Bright colors and ornate furbelows flash in this survey of horsey fashion through the ages.
The vague topic and Patent’s accompanying commentary—being noticeably thin on specifics—come off as pretexts for an album of portraits for coltish horse lovers. Unfortunately, Brett doesn’t pick up the slack, as both horses and human figures posing in her flat paintings are drawn with unfinished, generic features, and the various blankets, braids, straps, plumes, fringes, saddles and pieces of armor on view are neither consistently identified nor displayed to best advantage. Grouped by function, the gallery of 14 examples opens with war horses (including armored steeds from an unspecified period of the Middle Ages and an Egyptian chariot confusingly paired to an Assyrian scenario set several centuries too early). It then goes on to portray horses trained to dance, race or compete in never-explained ways as draft teams. Following a final batch duded up for parades or, in ancient Scythia, ritual burial, a pair of labeled portraits, one of equine body parts and the other of standard tack, is shoehorned in.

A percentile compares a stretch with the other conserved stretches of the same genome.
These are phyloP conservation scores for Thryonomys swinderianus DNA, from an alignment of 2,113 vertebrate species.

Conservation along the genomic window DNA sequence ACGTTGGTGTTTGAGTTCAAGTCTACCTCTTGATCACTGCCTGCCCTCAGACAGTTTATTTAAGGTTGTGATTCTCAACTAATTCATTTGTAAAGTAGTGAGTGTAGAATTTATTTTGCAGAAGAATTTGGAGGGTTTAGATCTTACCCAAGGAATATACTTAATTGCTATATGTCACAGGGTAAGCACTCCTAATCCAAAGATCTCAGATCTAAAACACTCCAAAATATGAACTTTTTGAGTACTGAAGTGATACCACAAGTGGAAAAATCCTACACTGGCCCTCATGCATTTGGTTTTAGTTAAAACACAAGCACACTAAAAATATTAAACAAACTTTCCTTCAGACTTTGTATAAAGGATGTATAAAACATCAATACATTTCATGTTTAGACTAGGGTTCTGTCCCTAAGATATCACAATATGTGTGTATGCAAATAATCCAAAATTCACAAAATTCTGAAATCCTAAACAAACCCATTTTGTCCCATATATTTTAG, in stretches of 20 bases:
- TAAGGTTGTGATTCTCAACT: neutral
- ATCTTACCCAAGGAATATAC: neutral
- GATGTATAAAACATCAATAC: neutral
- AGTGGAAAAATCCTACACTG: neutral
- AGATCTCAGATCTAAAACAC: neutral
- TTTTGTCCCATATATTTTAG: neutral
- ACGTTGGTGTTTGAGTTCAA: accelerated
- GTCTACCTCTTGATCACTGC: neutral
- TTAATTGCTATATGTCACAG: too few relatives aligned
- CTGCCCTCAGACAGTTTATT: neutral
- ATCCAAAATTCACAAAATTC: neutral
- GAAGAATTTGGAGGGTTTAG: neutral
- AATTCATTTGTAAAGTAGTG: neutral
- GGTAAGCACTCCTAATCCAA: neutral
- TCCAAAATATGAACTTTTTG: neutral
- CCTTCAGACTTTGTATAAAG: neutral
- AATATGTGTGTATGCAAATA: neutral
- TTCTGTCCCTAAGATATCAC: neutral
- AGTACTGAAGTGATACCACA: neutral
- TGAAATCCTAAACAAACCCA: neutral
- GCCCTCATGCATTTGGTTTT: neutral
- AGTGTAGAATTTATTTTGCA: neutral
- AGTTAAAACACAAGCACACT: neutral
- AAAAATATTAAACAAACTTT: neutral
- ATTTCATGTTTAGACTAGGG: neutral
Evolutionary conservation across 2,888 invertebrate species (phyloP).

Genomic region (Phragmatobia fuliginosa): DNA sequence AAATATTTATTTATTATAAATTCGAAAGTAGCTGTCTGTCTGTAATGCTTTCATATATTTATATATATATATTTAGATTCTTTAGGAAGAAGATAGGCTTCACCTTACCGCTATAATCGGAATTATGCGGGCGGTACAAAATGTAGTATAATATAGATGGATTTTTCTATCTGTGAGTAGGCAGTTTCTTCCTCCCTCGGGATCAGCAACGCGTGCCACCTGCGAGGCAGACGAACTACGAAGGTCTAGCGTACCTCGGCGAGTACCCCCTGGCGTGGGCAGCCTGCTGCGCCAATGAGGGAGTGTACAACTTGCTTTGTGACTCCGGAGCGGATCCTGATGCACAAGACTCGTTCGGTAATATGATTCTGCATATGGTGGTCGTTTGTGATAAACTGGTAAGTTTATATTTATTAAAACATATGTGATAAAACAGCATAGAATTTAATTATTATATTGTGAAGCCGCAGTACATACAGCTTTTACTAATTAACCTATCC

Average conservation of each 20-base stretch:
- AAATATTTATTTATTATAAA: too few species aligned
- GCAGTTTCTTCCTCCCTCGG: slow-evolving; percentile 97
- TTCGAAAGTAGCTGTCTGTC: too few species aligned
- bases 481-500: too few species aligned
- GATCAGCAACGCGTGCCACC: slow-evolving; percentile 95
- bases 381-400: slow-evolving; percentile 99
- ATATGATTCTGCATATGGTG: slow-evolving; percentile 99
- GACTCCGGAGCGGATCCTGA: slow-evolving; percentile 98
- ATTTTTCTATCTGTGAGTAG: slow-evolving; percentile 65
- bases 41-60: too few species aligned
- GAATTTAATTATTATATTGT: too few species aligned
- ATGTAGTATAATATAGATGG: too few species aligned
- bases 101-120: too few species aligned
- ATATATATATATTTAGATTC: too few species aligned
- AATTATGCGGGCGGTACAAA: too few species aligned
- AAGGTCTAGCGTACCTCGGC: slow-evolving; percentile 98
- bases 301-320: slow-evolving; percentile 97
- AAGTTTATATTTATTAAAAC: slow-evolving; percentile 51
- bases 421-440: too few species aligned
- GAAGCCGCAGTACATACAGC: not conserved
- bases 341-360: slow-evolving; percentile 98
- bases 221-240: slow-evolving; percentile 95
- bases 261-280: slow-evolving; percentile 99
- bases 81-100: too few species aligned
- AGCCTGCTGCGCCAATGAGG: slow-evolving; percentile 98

Even readers mad for all things horse won’t give this more than a quick graze before galloping off to richer pastures. (index, bibliography, websites) (Nonfiction. 9-11)